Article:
>>> so the result would return the expected<RT>(fuct(value_)). Chaining
>>> this
>>> temporary with an otherwise call will work with the new temporary, and
>>> not with the original expected.
>>> I don't think this was what was expected ;-)
>>> E.g.
>>> string f(int);
>>> int f(string);
>>> expected<int> e= 1;
>>> e.then(f).otherwise(g);
>>> Here g will be called with expected<string>(fuct(value_)).except_. Hrrr
>>> expected<int> e= make_exceptional_expect(X);
>>> e.then(f).otherwise(g);
>>> Here g will be called with the exception_ptr stored in e. Hrrr
>>> That is g don't know if it is called with an exception stored on e
>>> or on
>>> the temporary resulting for the call to f.
>>> But the design error is not on the otherwise function but on the then
>>> function.
>>> Resuming, I'm not more for the 'then' function.
>> I'm totally agree with you. But I think that I misnamed the
>> "otherwise" method. I think the "then" method is really useful, it's
>> like an automaton. With e.then().then().then(), the treatment is
>> stopped anytime when an error occurs in a then method.
> How would this be stopped? throwing and exception?
It's not stopped but the "then" method launch the function only if
expected contains a value.
>> Also, I think that the function taken by then should return void
> And which value would you pass to the second then call?
The same.
>> or an expected.
> Maybe. But if we don't know how it is stopped chaining them has no
> sens. When the call to the function is asynchronous it is easy to stop
> it but synchronously it implies an exception which is against the goal
> of expected.
>> In fact the otherwise method is the error visitor. A common usage
>> would be to chain it in the end:
>> e.then(...).then(...).then(...).visit_error(error_visitor);
>> visit_error is called if any "then" return an error. I found it
>> wonderfully useful.
> This could be possible; It would need that then() returns an
> expression template storing all the functions on the chain and only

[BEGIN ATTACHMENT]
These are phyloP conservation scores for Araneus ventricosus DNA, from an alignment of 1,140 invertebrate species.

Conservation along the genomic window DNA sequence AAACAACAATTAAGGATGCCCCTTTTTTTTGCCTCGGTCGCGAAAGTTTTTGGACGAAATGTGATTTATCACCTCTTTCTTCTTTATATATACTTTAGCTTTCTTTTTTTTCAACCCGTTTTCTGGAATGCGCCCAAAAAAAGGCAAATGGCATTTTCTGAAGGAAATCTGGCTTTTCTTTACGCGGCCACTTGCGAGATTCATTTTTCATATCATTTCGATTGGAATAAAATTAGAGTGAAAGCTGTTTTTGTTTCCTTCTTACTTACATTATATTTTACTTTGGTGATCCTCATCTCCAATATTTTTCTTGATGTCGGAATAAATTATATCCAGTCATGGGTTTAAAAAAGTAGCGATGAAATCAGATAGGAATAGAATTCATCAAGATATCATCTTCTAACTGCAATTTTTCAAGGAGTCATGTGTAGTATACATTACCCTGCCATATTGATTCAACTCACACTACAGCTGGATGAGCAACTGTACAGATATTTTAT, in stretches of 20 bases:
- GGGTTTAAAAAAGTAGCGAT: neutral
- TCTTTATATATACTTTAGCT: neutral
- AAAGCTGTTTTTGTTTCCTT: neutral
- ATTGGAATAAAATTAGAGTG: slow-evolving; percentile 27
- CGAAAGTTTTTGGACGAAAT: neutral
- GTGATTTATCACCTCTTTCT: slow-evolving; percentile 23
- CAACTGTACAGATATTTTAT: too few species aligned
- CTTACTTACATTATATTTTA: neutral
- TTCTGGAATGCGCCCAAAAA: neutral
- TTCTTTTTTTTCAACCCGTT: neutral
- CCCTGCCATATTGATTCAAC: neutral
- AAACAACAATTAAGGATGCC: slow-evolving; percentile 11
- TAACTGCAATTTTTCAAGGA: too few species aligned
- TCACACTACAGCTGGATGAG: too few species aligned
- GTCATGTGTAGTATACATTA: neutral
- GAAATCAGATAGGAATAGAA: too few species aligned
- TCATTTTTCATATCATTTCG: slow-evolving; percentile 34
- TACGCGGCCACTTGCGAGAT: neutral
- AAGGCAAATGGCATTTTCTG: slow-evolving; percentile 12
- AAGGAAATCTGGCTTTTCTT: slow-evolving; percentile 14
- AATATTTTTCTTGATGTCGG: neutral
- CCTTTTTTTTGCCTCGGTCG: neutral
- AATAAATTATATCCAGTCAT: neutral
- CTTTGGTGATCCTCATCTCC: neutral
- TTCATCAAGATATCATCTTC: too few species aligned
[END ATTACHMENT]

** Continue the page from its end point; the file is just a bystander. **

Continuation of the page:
> the call to the visit_error would evaluate the chain.
> I don't think it is worth proving this lazy evaluation.
To complete what I've said, the visit_error() would launch the visitor
only if the expected contains an error. No lazy evaluation is needed.
>>> Using a visitor would as you proposed initially would be better.
>>> template <class V>
>>> void accept_visitor(V& visitor) const BOOST_NOEXCEPT
>>> {
>>> if (valid())
>>> visitor.visit(value_);
>>> else
>>> visitor.visit(expectional, except_);
>>> }
>> I'm not sure that we should use the visitor pattern for the value and
>> the error. Initially, I though at the visitor pattern because error
>> would be exception-based, so with some types to visit. And also to
>> provide a way to visit exception without throwing them with the get()
>> method.
> Well I let you think a little bit more about. The visitor is your
> idea. From my side I don't need it for the case where the Error is not
> an exception_ptr.
>> As usual, these discussions help a lot, but this time, I'm not sure
>> if our idea are still good ideas, that's why more opinions would help.
> Yes, it always helps to know what others think about. Very often
> people has no time to, or would not take the time until you present a
> concrete proposal and implementation so they can play with.
> If you send your application, I'm sure that other mentors would
> comment on the subject you could request to them.
I'll try to send it before tomorrow. I will update it with the trait
classes and the others comments you made. I just have a question about
the proposal, should I use the Boost macro for noexcept,… or is it
better (for a proposal) to write it with the standard tools ?
> Best,
> Vicente
Thanks again for these comments,
Pierre T.